So you’ve identified your audience,  nailed your objective, what next?  The questions people usually ask are: do I write a script, do I speak from notes, from Power Point slides, or talk ad hoc?  Context and your objective shape your method.   Are you standing at a podium giving a speech to a large group?  Are you presenting at a roundtable meeting?  Are you pitching an idea to a gathering of potential clients?

If you’re giving a formal presentation, you may want to write out what you want to say.  But take care that you don’t read from the script, head down with an occasional glance at the audience.  Unless you have scintillating words and ideas, you won’t capture and hold the audience’s attention.  And if you lose your place, watch out!

So will you be confident working from notes or Power Point, formulating your sentences as you go along?  If you’ve done your preparation, you may be fine.  By preparation I mean, you’ve planned the logic and flow of your speech carefully.   Spontaneity works effectively and a natural speaker makes a connection with an audience.

So do I advise you to just plan your presentation and stand up and talk?  Remember the joke about how to get to Carnegie Hall?  Practice!  If you want to call it “rehearse,” that’s fine.  Actually give that talk, in front of someone else if possible — to your cat if necessary.  And time yourself!


If you’d like to learn more tips on how to make a great preparation, come to my workshop on April 25th, 7-9 PM at Watercooler, a coworking space on Main Street in Tarrytown.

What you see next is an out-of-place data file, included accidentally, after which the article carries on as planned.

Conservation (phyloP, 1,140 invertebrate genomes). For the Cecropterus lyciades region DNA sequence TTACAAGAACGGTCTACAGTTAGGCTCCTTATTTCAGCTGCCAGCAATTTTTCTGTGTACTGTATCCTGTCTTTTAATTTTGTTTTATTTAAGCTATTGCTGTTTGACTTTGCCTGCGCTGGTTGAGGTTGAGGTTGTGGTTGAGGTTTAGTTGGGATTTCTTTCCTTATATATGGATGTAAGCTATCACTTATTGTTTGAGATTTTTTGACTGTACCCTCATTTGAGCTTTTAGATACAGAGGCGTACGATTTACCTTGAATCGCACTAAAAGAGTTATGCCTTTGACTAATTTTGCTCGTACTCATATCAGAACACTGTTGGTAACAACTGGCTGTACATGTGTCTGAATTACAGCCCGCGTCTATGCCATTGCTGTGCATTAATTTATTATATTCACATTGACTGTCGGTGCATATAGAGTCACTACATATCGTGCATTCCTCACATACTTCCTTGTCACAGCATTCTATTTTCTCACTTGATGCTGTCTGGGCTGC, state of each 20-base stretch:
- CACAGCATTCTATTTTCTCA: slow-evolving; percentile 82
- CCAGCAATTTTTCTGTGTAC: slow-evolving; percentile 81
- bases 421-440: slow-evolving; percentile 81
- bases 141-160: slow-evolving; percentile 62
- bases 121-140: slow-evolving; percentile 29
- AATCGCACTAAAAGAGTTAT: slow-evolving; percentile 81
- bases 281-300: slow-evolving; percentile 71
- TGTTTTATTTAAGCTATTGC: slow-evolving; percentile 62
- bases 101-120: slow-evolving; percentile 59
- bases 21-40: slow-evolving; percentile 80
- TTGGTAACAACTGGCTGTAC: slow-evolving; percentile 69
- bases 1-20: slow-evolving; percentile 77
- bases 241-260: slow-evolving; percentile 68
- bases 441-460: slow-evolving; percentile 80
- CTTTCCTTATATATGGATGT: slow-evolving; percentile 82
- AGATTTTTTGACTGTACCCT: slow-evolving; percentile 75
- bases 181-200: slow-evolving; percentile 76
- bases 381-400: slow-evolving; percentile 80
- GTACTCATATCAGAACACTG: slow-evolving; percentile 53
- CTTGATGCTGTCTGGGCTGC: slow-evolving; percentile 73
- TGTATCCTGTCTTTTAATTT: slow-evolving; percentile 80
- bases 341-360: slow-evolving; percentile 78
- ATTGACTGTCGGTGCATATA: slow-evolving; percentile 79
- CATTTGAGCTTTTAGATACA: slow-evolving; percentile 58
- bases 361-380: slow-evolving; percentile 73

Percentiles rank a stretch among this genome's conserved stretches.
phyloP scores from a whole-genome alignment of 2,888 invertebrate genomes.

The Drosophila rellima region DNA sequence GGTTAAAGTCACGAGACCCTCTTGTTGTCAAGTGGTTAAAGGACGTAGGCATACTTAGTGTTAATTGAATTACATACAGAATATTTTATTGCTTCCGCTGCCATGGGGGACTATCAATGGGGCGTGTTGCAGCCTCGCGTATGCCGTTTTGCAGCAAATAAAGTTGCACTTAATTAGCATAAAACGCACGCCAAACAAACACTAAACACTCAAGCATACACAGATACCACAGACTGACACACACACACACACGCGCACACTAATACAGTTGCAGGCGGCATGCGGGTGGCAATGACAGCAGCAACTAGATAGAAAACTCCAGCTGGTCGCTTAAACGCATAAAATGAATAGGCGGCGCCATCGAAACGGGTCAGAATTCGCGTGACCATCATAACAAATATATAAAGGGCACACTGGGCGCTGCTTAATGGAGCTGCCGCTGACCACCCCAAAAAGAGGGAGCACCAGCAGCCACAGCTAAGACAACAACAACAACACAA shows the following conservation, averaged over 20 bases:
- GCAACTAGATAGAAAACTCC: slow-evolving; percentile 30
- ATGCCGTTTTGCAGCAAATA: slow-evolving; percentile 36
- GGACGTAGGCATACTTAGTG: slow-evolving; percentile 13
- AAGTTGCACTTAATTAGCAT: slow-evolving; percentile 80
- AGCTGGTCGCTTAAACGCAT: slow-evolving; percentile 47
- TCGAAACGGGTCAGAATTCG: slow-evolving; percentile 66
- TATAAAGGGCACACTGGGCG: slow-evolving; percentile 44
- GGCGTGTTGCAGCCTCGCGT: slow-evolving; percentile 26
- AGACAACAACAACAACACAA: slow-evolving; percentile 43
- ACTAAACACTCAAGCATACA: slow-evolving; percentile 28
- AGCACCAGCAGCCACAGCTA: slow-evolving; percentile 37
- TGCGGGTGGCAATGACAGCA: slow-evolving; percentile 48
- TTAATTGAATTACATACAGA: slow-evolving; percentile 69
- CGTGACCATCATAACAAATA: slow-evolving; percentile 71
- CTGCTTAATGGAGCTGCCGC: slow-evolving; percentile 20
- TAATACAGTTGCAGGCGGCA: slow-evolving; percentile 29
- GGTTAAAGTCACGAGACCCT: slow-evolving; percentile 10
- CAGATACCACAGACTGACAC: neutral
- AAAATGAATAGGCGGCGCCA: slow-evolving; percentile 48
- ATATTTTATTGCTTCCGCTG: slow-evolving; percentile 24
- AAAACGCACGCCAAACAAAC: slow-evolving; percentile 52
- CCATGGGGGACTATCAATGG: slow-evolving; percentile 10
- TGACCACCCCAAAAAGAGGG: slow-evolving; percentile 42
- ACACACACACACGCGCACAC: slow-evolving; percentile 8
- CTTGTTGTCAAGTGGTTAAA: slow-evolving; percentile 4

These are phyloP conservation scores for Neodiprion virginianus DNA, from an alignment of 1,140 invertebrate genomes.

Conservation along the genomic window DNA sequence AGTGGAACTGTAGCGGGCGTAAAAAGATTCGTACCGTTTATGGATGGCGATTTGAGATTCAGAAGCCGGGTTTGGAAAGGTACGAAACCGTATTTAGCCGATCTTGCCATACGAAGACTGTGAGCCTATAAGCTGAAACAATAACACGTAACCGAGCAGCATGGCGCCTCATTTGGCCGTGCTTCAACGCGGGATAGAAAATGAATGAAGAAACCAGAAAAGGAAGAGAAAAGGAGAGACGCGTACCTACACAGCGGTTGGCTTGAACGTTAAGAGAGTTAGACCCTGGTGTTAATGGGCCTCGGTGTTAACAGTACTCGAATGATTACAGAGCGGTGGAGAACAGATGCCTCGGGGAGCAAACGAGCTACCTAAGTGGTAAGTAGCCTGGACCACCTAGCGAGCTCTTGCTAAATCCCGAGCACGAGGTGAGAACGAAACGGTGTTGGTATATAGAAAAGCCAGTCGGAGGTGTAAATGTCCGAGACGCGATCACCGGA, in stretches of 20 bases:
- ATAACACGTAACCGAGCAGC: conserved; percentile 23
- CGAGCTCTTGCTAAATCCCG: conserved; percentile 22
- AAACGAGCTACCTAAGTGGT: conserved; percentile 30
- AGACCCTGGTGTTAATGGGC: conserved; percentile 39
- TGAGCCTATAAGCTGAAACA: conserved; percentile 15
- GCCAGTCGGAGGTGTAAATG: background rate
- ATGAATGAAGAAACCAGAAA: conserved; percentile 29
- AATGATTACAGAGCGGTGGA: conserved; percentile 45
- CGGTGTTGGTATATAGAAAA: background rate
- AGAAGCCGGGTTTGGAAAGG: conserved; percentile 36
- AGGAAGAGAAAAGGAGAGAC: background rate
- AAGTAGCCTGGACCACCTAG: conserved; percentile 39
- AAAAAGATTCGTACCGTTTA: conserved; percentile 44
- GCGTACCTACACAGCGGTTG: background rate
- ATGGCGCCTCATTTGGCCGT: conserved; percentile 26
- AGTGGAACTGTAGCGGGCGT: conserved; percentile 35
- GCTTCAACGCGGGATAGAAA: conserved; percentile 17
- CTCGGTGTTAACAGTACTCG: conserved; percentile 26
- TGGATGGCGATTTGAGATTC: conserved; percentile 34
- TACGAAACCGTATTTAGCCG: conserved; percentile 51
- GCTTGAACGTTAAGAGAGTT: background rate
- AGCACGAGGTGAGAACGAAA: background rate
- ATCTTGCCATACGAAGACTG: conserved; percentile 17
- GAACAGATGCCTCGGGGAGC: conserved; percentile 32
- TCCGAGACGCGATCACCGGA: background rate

Check back next week for more thoughts on topics in communications and speech…

Apr 092013

You’re making a presentation at a meeting, a pitch for work, or requesting a raise from your boss… What’s most important for success?

When I speak to groups or coach individuals, I emphasis the importance of confidence. You need to feel confident when you speak and show that confidence. Fine, you might say, but how do I feel confident when I’m really not?

The key to confidence is preparation: knowing what you want to say and planning the steps in advance to make the listener follow your line of reasoning. All good speakers (and writers) know that persuasion is the key to communication. By persuasion, I mean that the speaker’s objective should always be to bring the listener to your point of view. How does this happen?

Before you speak, think carefully about your objective and what information you need to give to the listener. If it’s unbiased information, then plan your talk so there’s a flow and logic to what you want to say. But for most people, the hidden objective is presenting your point of view. Whether you want to teach or persuade, as a speaker you bring a perspective to what you say, so don’t lose track of this as you plan your talk.

Knowing what you want to say and the outcome you hope for will lead you closer to that key ingredient: confidence.
In my next Blog post I’ll be talking more about the nitty gritty of “Preparation”. So come back next week…

And if you’d like more tips for how to make a great presentation, come to my workshop on April 25th, 7-9 PM at Watercooler, a coworking space on Main Street in Tarrytown.